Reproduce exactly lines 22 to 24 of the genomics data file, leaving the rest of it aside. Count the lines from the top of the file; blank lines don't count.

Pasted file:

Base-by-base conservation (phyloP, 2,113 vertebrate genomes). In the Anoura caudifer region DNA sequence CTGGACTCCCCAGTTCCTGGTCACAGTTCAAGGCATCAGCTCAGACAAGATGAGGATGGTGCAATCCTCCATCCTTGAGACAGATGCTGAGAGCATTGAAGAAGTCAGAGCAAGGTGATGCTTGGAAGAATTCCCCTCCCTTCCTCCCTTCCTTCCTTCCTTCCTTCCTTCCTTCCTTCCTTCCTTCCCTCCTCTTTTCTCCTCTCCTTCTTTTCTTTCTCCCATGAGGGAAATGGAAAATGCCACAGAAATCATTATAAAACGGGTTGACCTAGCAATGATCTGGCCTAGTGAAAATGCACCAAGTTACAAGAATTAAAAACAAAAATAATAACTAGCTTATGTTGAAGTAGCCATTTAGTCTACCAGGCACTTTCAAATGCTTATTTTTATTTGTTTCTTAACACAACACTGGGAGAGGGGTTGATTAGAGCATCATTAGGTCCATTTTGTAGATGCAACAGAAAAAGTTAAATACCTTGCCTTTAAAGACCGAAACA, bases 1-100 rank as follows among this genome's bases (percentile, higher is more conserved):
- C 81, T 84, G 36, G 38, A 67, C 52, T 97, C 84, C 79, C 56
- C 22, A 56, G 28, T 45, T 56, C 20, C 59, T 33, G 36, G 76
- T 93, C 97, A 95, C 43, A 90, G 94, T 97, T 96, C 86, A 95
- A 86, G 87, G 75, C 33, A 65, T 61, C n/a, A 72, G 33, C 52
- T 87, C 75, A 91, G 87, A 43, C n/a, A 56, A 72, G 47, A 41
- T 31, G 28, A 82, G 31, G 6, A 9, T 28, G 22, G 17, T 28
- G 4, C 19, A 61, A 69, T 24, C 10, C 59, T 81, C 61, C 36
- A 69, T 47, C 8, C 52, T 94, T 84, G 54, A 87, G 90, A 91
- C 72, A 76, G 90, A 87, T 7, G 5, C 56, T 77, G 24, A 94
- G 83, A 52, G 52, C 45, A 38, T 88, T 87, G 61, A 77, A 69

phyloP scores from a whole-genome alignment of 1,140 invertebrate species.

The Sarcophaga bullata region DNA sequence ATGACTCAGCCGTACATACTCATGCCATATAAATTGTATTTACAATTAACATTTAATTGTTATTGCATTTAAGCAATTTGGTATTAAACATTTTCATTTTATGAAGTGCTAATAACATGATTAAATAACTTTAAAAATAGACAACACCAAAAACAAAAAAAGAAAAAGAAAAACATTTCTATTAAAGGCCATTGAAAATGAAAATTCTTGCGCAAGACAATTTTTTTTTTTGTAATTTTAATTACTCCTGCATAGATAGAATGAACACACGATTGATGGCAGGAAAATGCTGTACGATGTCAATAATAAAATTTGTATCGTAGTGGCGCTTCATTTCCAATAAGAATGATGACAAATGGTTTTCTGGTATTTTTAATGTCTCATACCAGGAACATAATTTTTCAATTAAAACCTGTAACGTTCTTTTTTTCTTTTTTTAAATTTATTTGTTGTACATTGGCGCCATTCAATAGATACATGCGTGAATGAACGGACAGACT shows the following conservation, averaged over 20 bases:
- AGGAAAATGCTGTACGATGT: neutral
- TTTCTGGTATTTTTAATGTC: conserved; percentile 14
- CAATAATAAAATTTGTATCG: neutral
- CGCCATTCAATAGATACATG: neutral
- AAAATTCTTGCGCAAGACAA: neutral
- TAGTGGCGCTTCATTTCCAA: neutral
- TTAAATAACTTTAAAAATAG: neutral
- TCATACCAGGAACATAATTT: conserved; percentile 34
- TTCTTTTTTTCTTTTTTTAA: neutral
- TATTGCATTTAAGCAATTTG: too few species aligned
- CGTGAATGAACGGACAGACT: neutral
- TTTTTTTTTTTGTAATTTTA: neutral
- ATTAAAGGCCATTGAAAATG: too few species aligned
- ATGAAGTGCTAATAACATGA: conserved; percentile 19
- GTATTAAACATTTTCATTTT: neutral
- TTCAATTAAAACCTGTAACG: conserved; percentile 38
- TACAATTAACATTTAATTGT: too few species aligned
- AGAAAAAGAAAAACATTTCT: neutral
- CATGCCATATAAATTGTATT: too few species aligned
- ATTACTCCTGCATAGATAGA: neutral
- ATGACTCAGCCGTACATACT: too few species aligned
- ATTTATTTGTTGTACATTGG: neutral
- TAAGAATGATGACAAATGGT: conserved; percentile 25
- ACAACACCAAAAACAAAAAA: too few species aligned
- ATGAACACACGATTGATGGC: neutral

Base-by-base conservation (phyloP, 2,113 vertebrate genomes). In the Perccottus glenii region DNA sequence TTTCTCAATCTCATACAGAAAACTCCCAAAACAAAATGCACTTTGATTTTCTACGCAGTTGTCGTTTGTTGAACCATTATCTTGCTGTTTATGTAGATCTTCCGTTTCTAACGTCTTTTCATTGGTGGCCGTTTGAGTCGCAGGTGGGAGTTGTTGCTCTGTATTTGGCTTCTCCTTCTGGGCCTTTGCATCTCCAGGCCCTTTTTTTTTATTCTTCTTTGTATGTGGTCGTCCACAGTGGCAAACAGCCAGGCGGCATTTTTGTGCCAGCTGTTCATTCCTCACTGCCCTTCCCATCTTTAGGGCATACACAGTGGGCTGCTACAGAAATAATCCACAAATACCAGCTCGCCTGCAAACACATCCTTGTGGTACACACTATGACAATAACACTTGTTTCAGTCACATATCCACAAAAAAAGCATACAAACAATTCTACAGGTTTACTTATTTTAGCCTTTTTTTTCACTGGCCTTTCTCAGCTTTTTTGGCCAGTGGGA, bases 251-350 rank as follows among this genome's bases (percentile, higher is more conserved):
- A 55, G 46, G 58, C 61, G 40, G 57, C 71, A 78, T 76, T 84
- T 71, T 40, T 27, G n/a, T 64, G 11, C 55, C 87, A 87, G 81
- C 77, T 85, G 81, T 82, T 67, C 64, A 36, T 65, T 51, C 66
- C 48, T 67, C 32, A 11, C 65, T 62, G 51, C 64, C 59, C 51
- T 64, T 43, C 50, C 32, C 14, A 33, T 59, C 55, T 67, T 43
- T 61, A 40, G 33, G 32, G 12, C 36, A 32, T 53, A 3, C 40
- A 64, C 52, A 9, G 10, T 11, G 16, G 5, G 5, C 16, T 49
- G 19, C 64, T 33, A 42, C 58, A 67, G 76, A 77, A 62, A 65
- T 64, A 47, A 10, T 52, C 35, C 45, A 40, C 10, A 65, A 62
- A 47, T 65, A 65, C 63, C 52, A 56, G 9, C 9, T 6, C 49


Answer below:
- TTCTTTTTTTCTTTTTTTAA: neutral
- TATTGCATTTAAGCAATTTG: too few species aligned
- CGTGAATGAACGGACAGACT: neutral